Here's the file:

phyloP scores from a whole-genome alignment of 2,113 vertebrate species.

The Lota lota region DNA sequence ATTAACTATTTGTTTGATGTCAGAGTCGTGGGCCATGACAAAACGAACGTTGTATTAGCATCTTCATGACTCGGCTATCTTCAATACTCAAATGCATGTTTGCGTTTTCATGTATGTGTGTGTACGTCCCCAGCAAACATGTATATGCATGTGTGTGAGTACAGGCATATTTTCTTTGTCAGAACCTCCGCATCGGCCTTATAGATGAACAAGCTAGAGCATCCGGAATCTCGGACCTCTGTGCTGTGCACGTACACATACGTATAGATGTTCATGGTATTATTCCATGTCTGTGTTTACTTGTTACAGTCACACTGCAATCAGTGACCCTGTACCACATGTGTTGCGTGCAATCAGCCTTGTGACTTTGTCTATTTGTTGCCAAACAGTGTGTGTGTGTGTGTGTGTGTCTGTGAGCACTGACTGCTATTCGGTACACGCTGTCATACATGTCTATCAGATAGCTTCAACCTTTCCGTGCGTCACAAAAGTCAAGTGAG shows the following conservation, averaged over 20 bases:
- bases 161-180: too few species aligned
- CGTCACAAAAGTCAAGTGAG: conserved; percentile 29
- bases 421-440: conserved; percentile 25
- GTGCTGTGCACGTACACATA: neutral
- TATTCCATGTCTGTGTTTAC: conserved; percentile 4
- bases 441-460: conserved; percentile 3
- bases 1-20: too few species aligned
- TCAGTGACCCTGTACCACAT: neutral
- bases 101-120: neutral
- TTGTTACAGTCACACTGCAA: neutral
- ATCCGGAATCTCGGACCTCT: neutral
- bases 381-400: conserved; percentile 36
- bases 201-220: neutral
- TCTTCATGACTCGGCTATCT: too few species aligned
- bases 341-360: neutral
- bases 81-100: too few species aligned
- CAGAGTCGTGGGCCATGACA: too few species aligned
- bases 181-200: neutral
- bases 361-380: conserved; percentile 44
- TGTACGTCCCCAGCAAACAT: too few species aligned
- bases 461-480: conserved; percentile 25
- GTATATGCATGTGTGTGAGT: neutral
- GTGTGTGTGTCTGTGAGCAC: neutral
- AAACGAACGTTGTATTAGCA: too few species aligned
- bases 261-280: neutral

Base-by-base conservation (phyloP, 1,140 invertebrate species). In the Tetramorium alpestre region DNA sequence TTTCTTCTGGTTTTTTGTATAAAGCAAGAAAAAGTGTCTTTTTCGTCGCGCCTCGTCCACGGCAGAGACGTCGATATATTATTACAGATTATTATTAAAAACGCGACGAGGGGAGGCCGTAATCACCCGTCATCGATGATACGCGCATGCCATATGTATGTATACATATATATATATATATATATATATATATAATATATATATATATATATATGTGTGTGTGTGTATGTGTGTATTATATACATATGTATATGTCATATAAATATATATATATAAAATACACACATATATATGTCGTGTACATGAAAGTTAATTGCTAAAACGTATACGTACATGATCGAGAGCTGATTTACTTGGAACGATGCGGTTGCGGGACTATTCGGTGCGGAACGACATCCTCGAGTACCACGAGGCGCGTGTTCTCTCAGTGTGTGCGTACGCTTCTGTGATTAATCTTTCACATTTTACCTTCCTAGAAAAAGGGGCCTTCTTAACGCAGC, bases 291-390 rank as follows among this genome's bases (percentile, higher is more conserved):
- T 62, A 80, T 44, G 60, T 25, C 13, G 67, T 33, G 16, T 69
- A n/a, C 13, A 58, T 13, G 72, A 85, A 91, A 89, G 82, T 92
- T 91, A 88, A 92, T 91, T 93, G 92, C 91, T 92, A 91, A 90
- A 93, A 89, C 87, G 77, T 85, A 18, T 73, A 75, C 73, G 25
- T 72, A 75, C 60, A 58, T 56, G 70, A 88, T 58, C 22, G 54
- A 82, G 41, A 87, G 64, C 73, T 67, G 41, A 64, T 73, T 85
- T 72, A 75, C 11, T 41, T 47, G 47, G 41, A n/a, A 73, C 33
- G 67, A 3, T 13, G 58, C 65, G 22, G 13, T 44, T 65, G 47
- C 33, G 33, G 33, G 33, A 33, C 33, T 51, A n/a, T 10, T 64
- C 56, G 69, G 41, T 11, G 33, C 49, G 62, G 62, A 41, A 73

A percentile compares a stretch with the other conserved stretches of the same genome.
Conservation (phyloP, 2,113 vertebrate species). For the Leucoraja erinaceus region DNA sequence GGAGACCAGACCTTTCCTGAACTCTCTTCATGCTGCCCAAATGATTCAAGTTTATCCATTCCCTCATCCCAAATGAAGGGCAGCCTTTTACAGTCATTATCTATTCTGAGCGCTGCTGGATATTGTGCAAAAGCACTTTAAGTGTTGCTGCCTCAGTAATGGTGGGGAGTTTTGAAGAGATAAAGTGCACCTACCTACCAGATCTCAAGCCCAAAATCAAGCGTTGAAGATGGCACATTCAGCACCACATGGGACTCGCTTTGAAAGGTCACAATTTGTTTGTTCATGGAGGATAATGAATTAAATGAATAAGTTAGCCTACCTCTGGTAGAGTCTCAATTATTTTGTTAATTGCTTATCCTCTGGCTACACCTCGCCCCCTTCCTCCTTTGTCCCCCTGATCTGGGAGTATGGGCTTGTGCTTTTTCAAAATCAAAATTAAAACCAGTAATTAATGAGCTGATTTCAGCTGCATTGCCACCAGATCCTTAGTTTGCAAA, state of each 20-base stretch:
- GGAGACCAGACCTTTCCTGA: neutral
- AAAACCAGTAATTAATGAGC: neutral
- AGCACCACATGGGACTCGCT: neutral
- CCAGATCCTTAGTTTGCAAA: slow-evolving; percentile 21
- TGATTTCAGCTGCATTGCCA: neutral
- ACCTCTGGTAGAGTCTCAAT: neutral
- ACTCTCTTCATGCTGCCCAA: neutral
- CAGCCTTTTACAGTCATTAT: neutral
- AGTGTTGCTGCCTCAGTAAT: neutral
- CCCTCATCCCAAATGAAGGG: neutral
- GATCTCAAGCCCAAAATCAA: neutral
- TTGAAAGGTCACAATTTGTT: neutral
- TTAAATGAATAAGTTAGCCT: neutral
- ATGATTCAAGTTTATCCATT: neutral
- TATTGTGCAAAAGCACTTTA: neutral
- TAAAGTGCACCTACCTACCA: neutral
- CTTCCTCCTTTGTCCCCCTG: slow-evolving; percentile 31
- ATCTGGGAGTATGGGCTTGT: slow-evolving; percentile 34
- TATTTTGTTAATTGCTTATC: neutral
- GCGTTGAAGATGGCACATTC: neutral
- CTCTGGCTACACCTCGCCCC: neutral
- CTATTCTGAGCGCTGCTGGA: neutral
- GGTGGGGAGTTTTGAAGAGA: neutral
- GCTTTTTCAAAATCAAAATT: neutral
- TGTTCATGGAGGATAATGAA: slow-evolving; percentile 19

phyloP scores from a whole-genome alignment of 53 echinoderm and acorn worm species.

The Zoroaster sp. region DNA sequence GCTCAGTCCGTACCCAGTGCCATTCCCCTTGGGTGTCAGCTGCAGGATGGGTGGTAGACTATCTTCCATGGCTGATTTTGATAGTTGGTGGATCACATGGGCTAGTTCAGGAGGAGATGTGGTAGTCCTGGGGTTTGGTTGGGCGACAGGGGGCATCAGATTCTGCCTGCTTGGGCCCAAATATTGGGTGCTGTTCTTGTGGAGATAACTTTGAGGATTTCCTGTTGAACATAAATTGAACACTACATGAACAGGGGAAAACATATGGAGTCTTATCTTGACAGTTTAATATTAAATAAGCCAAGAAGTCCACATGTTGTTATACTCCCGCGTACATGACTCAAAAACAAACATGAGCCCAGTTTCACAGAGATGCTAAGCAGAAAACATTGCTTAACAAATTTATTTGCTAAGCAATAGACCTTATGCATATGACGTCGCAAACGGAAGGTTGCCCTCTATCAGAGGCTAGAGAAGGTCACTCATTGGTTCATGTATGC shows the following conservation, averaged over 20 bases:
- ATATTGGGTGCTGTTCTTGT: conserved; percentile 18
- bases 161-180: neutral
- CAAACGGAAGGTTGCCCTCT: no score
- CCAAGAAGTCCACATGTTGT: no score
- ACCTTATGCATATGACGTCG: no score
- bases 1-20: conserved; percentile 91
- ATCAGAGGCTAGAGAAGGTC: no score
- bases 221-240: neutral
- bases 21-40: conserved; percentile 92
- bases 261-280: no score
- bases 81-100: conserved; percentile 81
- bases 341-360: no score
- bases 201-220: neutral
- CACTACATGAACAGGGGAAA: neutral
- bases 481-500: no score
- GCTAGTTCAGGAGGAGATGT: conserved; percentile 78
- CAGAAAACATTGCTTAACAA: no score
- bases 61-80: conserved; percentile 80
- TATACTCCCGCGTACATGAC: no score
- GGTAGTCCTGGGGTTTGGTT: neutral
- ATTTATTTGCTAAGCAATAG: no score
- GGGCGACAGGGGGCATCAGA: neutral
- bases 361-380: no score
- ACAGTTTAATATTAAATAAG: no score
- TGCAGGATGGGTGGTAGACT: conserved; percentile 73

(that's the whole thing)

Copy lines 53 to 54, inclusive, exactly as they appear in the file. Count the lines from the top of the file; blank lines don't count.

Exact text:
- TTAAATGAATAAGTTAGCCT: neutral
- ATGATTCAAGTTTATCCATT: neutral